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Over 70% of Phishing Websites Hosted on Hijacked Servers

Security researchers Richard Clayton of Computer Laboratory, University of Cambridge, UK and Tyler Moore of Center for Research on Computation and Society, USA, have just released a research paper that states according to empirical evidences, almost 76% of phishing websites are hosted on hijacked servers. The research paper named "Evil Searching: Compromise and Re-compromise of Internet Hosts for Phishing" says that phishers manage to access these websites through the technique of 'Search Engine Reconnaissance' or 'Google hacking' that relates to the legitimate practice of penetration testing.

The researchers further discovered that a small number of hijacked computers were victims of phishing attacks. About 19% of systems were targeted again within 6 months following one such attack. The reason is that computer owners might have indirectly helped fraudsters via their failure in patching vulnerable applications that repeatedly allow them to fall victim to illicit exploitation.

Commenting on the issue, the researchers said that the exploitation via "evil searches" or through the Google Hacking Database aimed to locate systems for launching phishing attacks. In fact, the approach is so effective that most of the SQL injection assaults during 2008 were conducted with this method and subsequently to take over the infected websites.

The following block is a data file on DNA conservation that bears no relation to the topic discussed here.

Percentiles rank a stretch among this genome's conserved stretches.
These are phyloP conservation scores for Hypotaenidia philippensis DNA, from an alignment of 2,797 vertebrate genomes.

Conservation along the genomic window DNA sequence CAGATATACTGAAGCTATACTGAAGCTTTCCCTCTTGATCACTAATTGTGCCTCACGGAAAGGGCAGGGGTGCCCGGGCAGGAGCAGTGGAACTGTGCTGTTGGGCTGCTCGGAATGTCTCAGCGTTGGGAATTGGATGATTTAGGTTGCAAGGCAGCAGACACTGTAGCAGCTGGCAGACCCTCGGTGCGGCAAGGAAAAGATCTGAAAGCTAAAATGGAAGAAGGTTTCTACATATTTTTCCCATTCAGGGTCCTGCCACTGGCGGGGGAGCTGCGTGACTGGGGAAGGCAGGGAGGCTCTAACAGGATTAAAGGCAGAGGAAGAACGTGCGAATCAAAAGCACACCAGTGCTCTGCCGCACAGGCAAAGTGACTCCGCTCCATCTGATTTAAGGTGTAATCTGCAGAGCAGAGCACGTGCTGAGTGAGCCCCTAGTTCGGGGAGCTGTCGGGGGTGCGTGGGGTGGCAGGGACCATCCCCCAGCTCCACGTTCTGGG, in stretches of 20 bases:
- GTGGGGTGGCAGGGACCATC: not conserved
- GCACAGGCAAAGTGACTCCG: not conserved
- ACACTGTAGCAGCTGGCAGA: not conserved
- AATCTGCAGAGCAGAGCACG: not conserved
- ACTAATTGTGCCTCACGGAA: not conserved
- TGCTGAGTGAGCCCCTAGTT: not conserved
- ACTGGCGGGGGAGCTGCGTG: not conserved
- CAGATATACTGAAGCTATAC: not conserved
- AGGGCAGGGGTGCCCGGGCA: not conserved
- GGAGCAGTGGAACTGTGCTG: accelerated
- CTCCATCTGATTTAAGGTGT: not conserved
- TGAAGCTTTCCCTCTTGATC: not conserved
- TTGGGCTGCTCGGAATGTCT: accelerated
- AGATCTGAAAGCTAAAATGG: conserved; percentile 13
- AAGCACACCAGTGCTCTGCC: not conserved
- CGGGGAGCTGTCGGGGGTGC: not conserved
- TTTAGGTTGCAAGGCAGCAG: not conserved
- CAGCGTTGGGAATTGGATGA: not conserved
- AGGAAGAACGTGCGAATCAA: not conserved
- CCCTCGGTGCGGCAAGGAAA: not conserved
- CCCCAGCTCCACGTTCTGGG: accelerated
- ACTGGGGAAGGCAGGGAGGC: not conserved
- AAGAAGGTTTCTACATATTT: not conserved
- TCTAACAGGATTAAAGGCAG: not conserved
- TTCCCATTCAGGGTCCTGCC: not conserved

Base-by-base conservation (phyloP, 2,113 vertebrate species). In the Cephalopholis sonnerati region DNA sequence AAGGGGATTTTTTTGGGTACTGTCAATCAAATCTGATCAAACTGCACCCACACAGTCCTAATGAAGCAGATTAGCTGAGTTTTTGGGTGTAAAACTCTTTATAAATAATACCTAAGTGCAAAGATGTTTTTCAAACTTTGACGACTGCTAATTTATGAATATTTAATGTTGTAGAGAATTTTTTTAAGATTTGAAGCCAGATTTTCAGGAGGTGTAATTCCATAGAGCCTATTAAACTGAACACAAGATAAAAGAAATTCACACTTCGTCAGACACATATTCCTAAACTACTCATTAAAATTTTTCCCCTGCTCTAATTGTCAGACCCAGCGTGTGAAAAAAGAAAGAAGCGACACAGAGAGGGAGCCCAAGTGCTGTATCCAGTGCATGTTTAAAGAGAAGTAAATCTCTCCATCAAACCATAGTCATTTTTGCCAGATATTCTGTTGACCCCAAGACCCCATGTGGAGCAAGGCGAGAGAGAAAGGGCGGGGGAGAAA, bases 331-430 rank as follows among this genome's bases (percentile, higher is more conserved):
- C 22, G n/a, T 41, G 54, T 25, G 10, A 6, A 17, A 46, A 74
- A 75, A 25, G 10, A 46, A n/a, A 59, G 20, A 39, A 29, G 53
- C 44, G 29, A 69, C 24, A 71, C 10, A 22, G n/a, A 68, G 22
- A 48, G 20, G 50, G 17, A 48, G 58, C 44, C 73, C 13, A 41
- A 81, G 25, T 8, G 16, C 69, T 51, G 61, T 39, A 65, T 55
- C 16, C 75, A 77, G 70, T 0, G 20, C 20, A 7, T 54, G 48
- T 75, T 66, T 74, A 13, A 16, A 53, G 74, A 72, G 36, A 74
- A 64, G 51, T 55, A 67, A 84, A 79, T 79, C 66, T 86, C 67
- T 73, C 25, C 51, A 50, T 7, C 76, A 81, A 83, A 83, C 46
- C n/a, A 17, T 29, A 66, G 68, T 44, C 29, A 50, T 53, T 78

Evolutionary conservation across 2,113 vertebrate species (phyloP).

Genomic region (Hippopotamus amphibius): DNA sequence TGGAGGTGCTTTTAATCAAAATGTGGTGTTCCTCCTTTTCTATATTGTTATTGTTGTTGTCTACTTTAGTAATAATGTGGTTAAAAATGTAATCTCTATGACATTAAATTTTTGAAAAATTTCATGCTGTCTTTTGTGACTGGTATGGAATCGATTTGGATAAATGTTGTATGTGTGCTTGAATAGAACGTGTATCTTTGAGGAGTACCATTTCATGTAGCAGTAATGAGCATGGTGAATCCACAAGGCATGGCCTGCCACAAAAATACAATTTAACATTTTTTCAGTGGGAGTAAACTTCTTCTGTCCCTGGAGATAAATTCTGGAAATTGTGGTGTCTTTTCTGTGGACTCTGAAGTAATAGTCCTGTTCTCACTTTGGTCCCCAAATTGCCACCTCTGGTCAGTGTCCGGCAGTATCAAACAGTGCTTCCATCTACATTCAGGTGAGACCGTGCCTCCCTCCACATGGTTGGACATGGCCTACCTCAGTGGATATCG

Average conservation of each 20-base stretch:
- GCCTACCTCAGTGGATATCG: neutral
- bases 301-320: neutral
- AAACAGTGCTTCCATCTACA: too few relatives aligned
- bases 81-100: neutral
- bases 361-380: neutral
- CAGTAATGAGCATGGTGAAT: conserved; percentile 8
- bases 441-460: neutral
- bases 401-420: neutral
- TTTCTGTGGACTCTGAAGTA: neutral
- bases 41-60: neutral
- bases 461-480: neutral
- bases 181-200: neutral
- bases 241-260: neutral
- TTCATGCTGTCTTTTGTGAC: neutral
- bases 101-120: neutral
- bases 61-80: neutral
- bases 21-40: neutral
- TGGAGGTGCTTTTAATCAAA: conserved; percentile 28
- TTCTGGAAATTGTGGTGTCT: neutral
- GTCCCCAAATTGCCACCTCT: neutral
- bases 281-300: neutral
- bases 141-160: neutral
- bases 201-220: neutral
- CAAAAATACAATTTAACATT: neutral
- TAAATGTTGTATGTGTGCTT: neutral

The security researchers further said that the 'Search Engine Reconnaissance' and subsequent exploitation of the infected sites had turned out true as websites of the Crime Reduction Protocol of UK, a Police Academy located in India, several government servers worldwide, and a Chinese bank were found infected. All these websites were hosting pages for phishing via the exploitation of their servers.

Furthermore, a distinction between 'fast-flux' and 'rock-phish' attacks is also mentioned in the paper whereby the attacks involve employment of systems infected with malware to turn them into proxies to conceal their respective servers' locations. Also, the URLs used by these attackers are inordinately lengthy that contains randomly selected letters.

However, Clayton and Moore say that while the methods employed to hijack websites are elaborately categorized and discussed, assessment of the techniques that attackers use to spot targets continues to be anecdotal, as reported by The Tech Herald on March 2, 2009.

Related article: Opera 9.1 Browser Introduces Phishing Alert

» SPAMfighter News - 3/12/2009

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